Monthly Archives: October 2013

How planning a child’s birthday party is like plotting a book

Who knew planning Baby Markey’s birthday could be so complicated? I’ve learned more than I ever thought possible on:

Cake design
Balloon bouquets and center pieces
Designing vegetable platters
Table landscapes
Games
Party favors
Piñata’s

Oh and then there’s the fact that the park it’s being held at doesn’t take reservations. My hubby was at the gated park an hour before it opened to secure our place and tables while I finished the sandwiches.

CenterpiecePlanning a party takes time. It’s very similar to planning your book. Of course issues will come up where you must think on the spot. Just as that scene won’t come together the way you envision it, some kid is sure to knock over something. Something will not go as planned. That’s when you must remain calm and sit back. Look at the spilled punch bowl or troublesome scene. How can you fix it?

Plan for a mishap. Plan for scenes that will take longer to write. Next month is Nanowrimo so budget your daily word count so that if you have a few bad days it won’t throw you off track for the month.

In the end, the final product is the result of your planning and attention. Have you thrown a big birthday party for your child? Did you notice similarities to its planning and your writing? What fun themes did you use?

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Attention writers: Are you ready for the holiday season?

Ghouls and goblins take to the streets next week and soon we’ll be decking the halls in red and green but are you really for the holiday season? I’m a month away from taking a month-long vacation to the States and while it’s exciting, it’s also very overwhelming. However, even if you don’t have big travel plans for the season now is the best time for writers to prepare.

I write from home and though my daughter keeps me very busy I do best with structure. This is why I get up early each morning to write at least 500 words before chaos erupts in the house. It’s also why I schedule my writing time in my daily planner (AKA my lifeline, stay far away if it goes missing.) I know that when I’m on vacation visiting family or just caught up in the holiday spirit, writing will become a challenge. This is why I’m planning now. I’ve created lists to work from and I’m working ahead. By the end of the week my blog posts for November-January will be finished. Before I leave my final edits on my second non-fiction will be complete and submitted to my publisher and I’ll be well underway on meeting my Nanowrimo goal.Holidays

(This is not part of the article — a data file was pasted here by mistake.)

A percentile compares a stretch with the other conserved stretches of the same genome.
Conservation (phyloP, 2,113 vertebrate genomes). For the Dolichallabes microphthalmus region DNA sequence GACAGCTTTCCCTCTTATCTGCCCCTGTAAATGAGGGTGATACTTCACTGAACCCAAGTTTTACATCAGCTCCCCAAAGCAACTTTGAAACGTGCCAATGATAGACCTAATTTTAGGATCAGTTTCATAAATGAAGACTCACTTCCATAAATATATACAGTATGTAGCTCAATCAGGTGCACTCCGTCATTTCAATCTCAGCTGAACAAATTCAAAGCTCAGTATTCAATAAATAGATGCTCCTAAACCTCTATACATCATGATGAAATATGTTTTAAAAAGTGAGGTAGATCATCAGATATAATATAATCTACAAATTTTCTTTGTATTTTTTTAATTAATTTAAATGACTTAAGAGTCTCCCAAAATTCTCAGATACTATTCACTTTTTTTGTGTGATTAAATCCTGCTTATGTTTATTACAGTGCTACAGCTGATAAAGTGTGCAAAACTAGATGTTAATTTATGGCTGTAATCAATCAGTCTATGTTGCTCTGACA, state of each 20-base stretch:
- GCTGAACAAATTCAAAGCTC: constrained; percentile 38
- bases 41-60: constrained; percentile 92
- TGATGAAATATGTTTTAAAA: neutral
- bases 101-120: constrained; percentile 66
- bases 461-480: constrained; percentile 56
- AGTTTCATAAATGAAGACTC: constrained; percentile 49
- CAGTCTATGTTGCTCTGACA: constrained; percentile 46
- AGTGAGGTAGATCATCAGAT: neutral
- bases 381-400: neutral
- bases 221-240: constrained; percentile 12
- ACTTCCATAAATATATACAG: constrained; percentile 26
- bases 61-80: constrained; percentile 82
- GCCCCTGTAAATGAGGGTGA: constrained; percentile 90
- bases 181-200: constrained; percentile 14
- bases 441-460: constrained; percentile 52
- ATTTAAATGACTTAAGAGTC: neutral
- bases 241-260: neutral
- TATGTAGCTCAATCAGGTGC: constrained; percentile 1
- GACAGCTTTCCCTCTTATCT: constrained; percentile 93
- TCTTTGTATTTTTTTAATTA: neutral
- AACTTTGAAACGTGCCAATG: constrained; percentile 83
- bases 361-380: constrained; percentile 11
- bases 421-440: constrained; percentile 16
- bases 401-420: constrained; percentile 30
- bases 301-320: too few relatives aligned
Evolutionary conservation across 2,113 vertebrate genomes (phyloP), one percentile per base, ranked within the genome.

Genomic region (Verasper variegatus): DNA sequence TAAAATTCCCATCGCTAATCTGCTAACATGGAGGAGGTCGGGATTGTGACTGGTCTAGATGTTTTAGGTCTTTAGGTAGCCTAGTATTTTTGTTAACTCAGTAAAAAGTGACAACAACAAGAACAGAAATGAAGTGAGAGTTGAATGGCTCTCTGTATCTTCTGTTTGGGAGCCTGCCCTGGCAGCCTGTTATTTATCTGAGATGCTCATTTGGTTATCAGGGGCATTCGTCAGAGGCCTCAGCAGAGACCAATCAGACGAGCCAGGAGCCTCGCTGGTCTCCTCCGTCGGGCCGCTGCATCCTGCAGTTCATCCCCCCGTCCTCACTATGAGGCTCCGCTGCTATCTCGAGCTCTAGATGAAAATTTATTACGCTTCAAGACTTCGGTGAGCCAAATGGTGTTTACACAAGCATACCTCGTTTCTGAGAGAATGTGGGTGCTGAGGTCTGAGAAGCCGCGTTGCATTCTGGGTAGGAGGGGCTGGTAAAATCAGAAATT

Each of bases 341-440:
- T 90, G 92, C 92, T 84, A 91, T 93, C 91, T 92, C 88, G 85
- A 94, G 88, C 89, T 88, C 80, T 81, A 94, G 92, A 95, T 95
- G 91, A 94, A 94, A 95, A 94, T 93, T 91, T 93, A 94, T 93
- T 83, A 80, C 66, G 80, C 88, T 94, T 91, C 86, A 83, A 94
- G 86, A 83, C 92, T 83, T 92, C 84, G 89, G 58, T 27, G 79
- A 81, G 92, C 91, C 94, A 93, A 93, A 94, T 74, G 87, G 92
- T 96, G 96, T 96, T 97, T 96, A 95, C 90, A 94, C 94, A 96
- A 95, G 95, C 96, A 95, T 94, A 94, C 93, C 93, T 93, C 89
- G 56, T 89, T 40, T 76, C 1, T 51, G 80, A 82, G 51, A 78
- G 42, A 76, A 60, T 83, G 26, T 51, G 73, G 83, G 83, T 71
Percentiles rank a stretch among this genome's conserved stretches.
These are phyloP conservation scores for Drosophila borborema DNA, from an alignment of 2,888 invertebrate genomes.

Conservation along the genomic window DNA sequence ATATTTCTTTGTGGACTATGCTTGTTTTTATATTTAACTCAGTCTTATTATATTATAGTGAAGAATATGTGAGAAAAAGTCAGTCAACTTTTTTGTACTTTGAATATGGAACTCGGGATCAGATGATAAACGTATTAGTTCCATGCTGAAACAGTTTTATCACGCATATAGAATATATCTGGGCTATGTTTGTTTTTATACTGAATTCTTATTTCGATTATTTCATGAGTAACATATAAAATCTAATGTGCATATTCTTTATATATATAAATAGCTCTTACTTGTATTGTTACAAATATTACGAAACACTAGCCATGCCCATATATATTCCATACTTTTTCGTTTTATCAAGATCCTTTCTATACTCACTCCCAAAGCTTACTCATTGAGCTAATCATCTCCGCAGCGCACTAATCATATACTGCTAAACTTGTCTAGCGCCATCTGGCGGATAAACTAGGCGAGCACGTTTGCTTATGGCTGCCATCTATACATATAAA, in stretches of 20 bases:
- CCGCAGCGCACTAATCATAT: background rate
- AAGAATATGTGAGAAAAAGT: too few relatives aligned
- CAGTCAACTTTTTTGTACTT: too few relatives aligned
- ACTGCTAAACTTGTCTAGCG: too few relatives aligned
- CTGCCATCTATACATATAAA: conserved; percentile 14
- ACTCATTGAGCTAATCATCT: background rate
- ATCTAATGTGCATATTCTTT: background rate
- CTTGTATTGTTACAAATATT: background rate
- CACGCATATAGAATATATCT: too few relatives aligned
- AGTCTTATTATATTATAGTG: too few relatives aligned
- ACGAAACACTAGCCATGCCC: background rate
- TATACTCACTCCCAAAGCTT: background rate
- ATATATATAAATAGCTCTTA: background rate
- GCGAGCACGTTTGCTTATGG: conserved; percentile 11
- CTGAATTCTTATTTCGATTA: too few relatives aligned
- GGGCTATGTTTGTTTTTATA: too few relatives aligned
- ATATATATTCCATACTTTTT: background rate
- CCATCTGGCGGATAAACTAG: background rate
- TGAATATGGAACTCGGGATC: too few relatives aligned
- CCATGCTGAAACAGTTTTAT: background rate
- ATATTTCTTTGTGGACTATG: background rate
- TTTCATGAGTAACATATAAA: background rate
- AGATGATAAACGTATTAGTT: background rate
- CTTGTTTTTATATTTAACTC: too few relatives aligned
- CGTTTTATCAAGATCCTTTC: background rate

This may seem like a lot along with Halloween and the annual fantasy football party we throw but the extra work is worth it to feel prepared for the holiday season.

Simply working ahead is wise whenever you foresee a busy time on the horizon. I’ve read many blogs that talk about this very thing leading up to summer. For me December is the hardest month to write so I do what I can to make things easier on myself.

What are you doing to get prepared for the holidays as far as your writing goes? What tricks have you learned over the years?

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Your child’s soccer practice can help your writing

Writing moms and dads are always facing new challenges in their attempts to have it all. As our kids grow so do our commitments and the struggles to manage our time. This is why I teach writing parents a simple self-study technique so that they can apply it to their lives as they change. Even though being a writing parent is always and forever will be a learning process. Recently I’ve learned the value of structure and wish I would have implemented it sooner and benefited from its power.photo(5)

This year Baby Markey started preschool and a variety of activities. She’s in soccer, music, gymnastics, Latin dance, and swim lessons. With such a schedule we are all learning structure in our house. Each day has a set schedule and I’ve never felt more like a CEO. In fact, I don’t believe I was this organized when I scheduled, wrote and directed commercials for CBS.